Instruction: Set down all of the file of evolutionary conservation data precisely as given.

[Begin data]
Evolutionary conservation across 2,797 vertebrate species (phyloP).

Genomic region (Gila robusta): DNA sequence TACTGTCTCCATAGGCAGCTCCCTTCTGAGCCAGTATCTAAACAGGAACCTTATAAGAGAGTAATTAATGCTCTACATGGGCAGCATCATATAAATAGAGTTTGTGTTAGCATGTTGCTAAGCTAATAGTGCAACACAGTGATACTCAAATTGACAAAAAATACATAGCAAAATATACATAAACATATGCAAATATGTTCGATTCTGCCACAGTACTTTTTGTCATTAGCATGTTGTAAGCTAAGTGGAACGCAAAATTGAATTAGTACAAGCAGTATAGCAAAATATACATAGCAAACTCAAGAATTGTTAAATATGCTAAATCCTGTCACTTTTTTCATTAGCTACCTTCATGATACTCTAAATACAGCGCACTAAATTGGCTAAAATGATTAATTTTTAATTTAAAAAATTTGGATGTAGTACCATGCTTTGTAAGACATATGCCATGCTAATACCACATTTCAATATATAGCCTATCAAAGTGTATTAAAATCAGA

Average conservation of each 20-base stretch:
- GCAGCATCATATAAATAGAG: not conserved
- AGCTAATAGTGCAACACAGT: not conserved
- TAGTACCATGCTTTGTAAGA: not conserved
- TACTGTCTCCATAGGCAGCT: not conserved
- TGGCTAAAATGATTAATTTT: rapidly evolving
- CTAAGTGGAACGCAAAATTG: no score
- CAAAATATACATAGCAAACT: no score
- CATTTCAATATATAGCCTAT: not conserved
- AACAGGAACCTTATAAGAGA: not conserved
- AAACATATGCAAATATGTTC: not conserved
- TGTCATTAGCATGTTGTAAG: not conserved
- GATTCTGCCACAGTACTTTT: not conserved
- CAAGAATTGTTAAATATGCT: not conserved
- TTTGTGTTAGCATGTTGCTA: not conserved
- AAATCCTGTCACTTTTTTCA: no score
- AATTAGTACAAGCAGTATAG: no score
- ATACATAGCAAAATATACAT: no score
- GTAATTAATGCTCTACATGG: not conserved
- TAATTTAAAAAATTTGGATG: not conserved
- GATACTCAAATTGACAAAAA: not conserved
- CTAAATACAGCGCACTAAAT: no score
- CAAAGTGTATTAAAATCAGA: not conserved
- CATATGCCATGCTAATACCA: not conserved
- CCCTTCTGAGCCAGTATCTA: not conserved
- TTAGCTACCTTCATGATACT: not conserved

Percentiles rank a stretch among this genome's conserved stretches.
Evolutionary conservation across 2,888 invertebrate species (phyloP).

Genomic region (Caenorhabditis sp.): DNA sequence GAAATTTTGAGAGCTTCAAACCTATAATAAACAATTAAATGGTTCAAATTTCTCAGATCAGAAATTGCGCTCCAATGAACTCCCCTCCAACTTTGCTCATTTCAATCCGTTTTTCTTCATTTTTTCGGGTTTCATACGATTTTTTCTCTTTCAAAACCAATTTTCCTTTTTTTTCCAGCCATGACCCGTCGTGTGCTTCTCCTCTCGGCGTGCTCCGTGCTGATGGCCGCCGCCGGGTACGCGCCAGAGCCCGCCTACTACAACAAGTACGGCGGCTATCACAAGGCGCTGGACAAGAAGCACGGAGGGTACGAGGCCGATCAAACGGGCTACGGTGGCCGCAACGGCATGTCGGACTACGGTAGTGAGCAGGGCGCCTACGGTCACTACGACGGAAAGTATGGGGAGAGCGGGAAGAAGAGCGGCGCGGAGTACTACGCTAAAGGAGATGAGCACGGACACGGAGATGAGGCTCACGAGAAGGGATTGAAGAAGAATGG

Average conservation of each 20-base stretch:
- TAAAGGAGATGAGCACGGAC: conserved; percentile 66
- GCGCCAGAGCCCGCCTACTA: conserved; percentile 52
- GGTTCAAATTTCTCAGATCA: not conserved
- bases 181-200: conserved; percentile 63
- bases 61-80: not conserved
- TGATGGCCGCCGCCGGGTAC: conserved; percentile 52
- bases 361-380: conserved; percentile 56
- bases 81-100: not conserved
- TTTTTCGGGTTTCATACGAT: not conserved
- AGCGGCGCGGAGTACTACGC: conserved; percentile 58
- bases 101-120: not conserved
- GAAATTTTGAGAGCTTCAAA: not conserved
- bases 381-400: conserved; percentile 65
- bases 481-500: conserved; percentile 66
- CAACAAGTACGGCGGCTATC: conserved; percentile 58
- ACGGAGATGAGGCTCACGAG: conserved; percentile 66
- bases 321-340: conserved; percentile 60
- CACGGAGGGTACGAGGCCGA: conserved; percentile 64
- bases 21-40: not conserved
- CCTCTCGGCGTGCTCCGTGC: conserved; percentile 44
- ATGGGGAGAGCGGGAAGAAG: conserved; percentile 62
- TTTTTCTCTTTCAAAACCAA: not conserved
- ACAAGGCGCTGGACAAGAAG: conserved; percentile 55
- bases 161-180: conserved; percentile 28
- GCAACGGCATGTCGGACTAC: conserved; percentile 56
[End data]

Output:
Evolutionary conservation across 2,797 vertebrate species (phyloP).

Genomic region (Gila robusta): DNA sequence TACTGTCTCCATAGGCAGCTCCCTTCTGAGCCAGTATCTAAACAGGAACCTTATAAGAGAGTAATTAATGCTCTACATGGGCAGCATCATATAAATAGAGTTTGTGTTAGCATGTTGCTAAGCTAATAGTGCAACACAGTGATACTCAAATTGACAAAAAATACATAGCAAAATATACATAAACATATGCAAATATGTTCGATTCTGCCACAGTACTTTTTGTCATTAGCATGTTGTAAGCTAAGTGGAACGCAAAATTGAATTAGTACAAGCAGTATAGCAAAATATACATAGCAAACTCAAGAATTGTTAAATATGCTAAATCCTGTCACTTTTTTCATTAGCTACCTTCATGATACTCTAAATACAGCGCACTAAATTGGCTAAAATGATTAATTTTTAATTTAAAAAATTTGGATGTAGTACCATGCTTTGTAAGACATATGCCATGCTAATACCACATTTCAATATATAGCCTATCAAAGTGTATTAAAATCAGA

Average conservation of each 20-base stretch:
- GCAGCATCATATAAATAGAG: not conserved
- AGCTAATAGTGCAACACAGT: not conserved
- TAGTACCATGCTTTGTAAGA: not conserved
- TACTGTCTCCATAGGCAGCT: not conserved
- TGGCTAAAATGATTAATTTT: rapidly evolving
- CTAAGTGGAACGCAAAATTG: no score
- CAAAATATACATAGCAAACT: no score
- CATTTCAATATATAGCCTAT: not conserved
- AACAGGAACCTTATAAGAGA: not conserved
- AAACATATGCAAATATGTTC: not conserved
- TGTCATTAGCATGTTGTAAG: not conserved
- GATTCTGCCACAGTACTTTT: not conserved
- CAAGAATTGTTAAATATGCT: not conserved
- TTTGTGTTAGCATGTTGCTA: not conserved
- AAATCCTGTCACTTTTTTCA: no score
- AATTAGTACAAGCAGTATAG: no score
- ATACATAGCAAAATATACAT: no score
- GTAATTAATGCTCTACATGG: not conserved
- TAATTTAAAAAATTTGGATG: not conserved
- GATACTCAAATTGACAAAAA: not conserved
- CTAAATACAGCGCACTAAAT: no score
- CAAAGTGTATTAAAATCAGA: not conserved
- CATATGCCATGCTAATACCA: not conserved
- CCCTTCTGAGCCAGTATCTA: not conserved
- TTAGCTACCTTCATGATACT: not conserved

Percentiles rank a stretch among this genome's conserved stretches.
Evolutionary conservation across 2,888 invertebrate species (phyloP).

Genomic region (Caenorhabditis sp.): DNA sequence GAAATTTTGAGAGCTTCAAACCTATAATAAACAATTAAATGGTTCAAATTTCTCAGATCAGAAATTGCGCTCCAATGAACTCCCCTCCAACTTTGCTCATTTCAATCCGTTTTTCTTCATTTTTTCGGGTTTCATACGATTTTTTCTCTTTCAAAACCAATTTTCCTTTTTTTTCCAGCCATGACCCGTCGTGTGCTTCTCCTCTCGGCGTGCTCCGTGCTGATGGCCGCCGCCGGGTACGCGCCAGAGCCCGCCTACTACAACAAGTACGGCGGCTATCACAAGGCGCTGGACAAGAAGCACGGAGGGTACGAGGCCGATCAAACGGGCTACGGTGGCCGCAACGGCATGTCGGACTACGGTAGTGAGCAGGGCGCCTACGGTCACTACGACGGAAAGTATGGGGAGAGCGGGAAGAAGAGCGGCGCGGAGTACTACGCTAAAGGAGATGAGCACGGACACGGAGATGAGGCTCACGAGAAGGGATTGAAGAAGAATGG

Average conservation of each 20-base stretch:
- TAAAGGAGATGAGCACGGAC: conserved; percentile 66
- GCGCCAGAGCCCGCCTACTA: conserved; percentile 52
- GGTTCAAATTTCTCAGATCA: not conserved
- bases 181-200: conserved; percentile 63
- bases 61-80: not conserved
- TGATGGCCGCCGCCGGGTAC: conserved; percentile 52
- bases 361-380: conserved; percentile 56
- bases 81-100: not conserved
- TTTTTCGGGTTTCATACGAT: not conserved
- AGCGGCGCGGAGTACTACGC: conserved; percentile 58
- bases 101-120: not conserved
- GAAATTTTGAGAGCTTCAAA: not conserved
- bases 381-400: conserved; percentile 65
- bases 481-500: conserved; percentile 66
- CAACAAGTACGGCGGCTATC: conserved; percentile 58
- ACGGAGATGAGGCTCACGAG: conserved; percentile 66
- bases 321-340: conserved; percentile 60
- CACGGAGGGTACGAGGCCGA: conserved; percentile 64
- bases 21-40: not conserved
- CCTCTCGGCGTGCTCCGTGC: conserved; percentile 44
- ATGGGGAGAGCGGGAAGAAG: conserved; percentile 62
- TTTTTCTCTTTCAAAACCAA: not conserved
- ACAAGGCGCTGGACAAGAAG: conserved; percentile 55
- bases 161-180: conserved; percentile 28
- GCAACGGCATGTCGGACTAC: conserved; percentile 56